|from the AENEID - Book VII, ll.1-24|
|Virgil (Publius Vergilius Maro)||tr. A.S.Kline|
Tu quoque litoribus nostris, Aeneia nutrix,|
aeternam moriens famam, Caieta, dedisti;
et nunc servat honos sedem tuus ossaque nomen
Hesperia in magna, siqua est ea gloria, signat.
At pius exsequiis Aeneas rite solutis,
aggere composito tumuli, postquam alta quierunt
aequora, tendit iter velis portumque relinquit.
Adspirant aurae in noctem nec candida cursus
Luna negat, splendet tremulo sub lumine pontus.
Proxima Circaeae raduntur litora terrae,
dives inaccessos ubi Solis filia lucos
adsiduo resonat cantu tectisque superbis
urit odoratam nocturna in lumina cedrum,
arguto tenuis percurrens pectine telas.
Hinc exaudiri gemitus iraeque leonum
vincla recusantum et sera sub nocte rudentum,
saetigerique sues atque in praesaepibus ursi
saevire ac formae magnorum ululare luporum,
quos hominum ex facie dea saeva potentibus herbis
induerat Circe in voltus ac terga ferarum.
Quae ne monstra pii paterentur talia Troes
delati in portus neu litora dira subirent,
Neptunus ventis implevit vela secundis
atque fugam dedit et praeter vada fervida vexit.
Caieta, Aeneas’s nurse, you too have granted |
eternal fame to our shores in dying:
tributes still protect your grave, and your name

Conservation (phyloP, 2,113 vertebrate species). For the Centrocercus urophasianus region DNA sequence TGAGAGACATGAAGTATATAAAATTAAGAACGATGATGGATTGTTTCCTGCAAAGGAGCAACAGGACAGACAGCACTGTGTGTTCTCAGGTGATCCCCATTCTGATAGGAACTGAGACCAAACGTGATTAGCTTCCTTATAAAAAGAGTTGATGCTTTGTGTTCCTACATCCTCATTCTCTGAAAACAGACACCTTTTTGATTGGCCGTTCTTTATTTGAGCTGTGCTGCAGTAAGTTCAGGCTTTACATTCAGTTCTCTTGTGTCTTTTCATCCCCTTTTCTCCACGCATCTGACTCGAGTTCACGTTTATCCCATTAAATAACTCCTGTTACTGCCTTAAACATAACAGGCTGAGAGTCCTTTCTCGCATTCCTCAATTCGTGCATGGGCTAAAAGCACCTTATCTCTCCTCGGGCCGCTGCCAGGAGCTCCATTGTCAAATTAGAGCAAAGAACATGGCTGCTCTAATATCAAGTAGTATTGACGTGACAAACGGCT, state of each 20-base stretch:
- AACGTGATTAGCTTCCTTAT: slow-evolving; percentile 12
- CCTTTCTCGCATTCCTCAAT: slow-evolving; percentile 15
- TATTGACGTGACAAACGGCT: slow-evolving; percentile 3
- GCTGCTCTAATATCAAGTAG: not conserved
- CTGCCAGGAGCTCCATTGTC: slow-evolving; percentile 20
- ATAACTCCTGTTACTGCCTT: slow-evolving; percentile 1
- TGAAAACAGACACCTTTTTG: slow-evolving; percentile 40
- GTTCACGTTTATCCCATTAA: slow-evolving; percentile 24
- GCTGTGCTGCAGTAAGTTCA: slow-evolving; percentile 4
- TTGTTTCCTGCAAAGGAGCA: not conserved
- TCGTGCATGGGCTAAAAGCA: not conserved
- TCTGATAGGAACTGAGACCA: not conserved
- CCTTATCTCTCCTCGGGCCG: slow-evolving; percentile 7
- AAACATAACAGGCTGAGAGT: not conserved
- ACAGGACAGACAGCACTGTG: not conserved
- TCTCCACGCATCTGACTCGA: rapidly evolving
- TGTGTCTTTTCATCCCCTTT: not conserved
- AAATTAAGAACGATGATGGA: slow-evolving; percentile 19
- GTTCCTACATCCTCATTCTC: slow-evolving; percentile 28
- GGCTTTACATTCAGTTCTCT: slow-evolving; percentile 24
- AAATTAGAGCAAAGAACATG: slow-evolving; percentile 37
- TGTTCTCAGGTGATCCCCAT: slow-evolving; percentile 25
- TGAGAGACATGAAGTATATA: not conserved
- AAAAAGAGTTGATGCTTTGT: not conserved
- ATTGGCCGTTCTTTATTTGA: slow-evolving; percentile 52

marks your bones in great Hesperia, if that is glory.
Now, as soon as the open sea was calm, having paid
the last rites due to custom, and raised a funeral mound,
Aeneas the good left the harbour and sailed on his way.
The breezes blew through the night, and a radiant moon was no
inhibitor to their voyage, the sea gleaming in the tremulous light.
The next shores they touched were Circe’s lands,
where that rich daughter of the sun makes the hidden groves
echo with continual chanting, and burns fragrant cedar
for nocturnal light in her proud palace, as she sets
her melodious shuttle running through the fine warp.
From there the angry roar of lions could be heard,
chafing at their ropes, and sounding late into the night,
and the rage of bristling wild-boars, and caged bears,
and the howling shapes of huge wolves,
whom Circe, cruel goddess, had altered from human appearance
to the features and forms of creatures, using powerful herbs.
But Neptune filled their sails with following winds, so that
Troy’s virtuous race should not suffer so monstrous a fate
entering the harbour, and disembarking on that fatal shore,
and carried them past the boiling shallows, granting them escape.
Click here 2 for another translation of this poem.
Copyright © A. S. Kline 2004